I am thrilled to have found this little gem, Your Share - How to prepare appetizing, healthful meals ** with foods available today*** a Betty Crocker Cookbook (lette?) .  It comes at the perfect time since prices of meat are climbing and limits have been put in place on certain household items and foods.

It was published in 1943 by General Mills, Inc.  It was to help with the rationing put in place during World War II.  We are not at war now, obviously, but I think we can appreciate the tips and helpful hints as much now as anytime.

I will share more of this booklet, with commentary, in the next few blog posts.  Be on the look out for tips and tricks on stretching your meat, multiplying your eggs, and making your cheese go further, for example, as I break it into sections.

Here are some more of these pamphlets from the mid century era.


Saturday, June 6, 2020

Vintage Card Games to Play in the Cool Indoors on a Hot Summer Day: Vintage Ephemera

Cooling off INDOORS is a must during the HOT Texas Summers.  We reached 105 degrees yesterday and today is climbing high, as well.  This is nothing new, we are used to having hot days.  We love spending time in the pool but when it's time to cool off, we head inside for a Popsicle and games.

I will admit, we have been playing card and board games a lot the last few months since self isolating.  I have been on the hunt for some new ones to keep it interesting.  These pieces of ephemera are from the same cute little vintage book I posted about hereherehere, here, and here.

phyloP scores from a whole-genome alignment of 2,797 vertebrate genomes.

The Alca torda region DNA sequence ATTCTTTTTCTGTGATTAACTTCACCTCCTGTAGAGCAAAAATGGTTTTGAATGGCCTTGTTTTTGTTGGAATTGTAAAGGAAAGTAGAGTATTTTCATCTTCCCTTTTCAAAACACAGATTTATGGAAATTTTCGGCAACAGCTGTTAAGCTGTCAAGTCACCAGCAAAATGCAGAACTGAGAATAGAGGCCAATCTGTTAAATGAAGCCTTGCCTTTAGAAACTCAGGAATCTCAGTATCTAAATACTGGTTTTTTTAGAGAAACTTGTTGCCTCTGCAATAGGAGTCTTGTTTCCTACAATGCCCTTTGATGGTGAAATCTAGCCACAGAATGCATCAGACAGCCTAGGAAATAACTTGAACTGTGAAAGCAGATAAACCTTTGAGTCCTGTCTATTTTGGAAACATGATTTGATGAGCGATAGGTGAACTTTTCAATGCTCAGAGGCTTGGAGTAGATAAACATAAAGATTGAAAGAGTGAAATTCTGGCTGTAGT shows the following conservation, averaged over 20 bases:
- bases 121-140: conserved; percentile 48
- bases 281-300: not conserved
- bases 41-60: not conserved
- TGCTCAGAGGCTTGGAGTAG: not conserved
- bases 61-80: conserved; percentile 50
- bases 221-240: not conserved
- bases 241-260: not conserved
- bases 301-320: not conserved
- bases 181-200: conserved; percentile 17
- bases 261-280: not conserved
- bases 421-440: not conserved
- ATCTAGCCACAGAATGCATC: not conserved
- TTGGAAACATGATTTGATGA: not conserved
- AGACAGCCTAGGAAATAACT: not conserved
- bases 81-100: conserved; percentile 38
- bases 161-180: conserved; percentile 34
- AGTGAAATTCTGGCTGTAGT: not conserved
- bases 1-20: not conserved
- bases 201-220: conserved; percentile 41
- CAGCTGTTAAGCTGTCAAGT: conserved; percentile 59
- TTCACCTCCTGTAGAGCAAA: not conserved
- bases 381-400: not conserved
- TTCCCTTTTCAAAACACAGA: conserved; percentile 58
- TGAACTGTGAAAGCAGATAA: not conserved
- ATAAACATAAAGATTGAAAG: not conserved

It was a give a way, of some sort, from the Curtiss Candy Company from 1961.  You just do not see such helpful pamphlets these days.  Everything is on a companies website.

 Look how cute the little boy and girl are, seriously concentrating on their game.

My little cutie gets serious when playing, too.

She even made it a royal event in her crown, jewels, and princess attire.  This cute dress was from a 2018 Disney trip and is still holding up like new (with the exception of being a bit short on her).  We bought this dress and a few others from Little Adventures (highly recommend)

Uno has been a favorite, although we only play with half the deck.  Others we enjoy are the classic Old Maid, Memory, Go Fish, Slap Jack, and Crazy Eights.  We found this set of children card games, Hoyle Six in One at Walmart or Target, I don't remember.  Both stores, as well as Amazon, carry them.

We keep a well stocked game cabinet. (you can see it in the background of the above photograph.  It is the open linen closet at the end of our hall). I highly suggest converting a closet or cabinet, that is unused, into a game cabinet.  These bring us hours of enjoyment when spending some down time indoors. 

 Please comment, below, if you have any recommendations for fun games to add.  I am always open to new or even classic ideas!!!


Please check out more about the darling little Curtiss Candy Company "How to Keep Your Kids Busy and Happy All Summer Long" Booklet at the following links:

Mother's, This Book is for You: Vintage Ephemera  

Mid Century Summer Fun for Kids:  Vintage Ephemera 

Rainy Day Summer Fun Ideas: Vintage Ephemera  

Thursday, June 4, 2020

Easy Semi Homemade Peach Pie

This happened today!  Well...let me take you back a few weeks and tell you how it all started

Someone, in the local moms group, Plano Moms Talk, to be exact, inquired if anyone had any experience ordering peaches from The Peach Truck. The Peach Truck is a farm from Georgia that tours around delivering pre-ordered peaches. You can read their story on their website.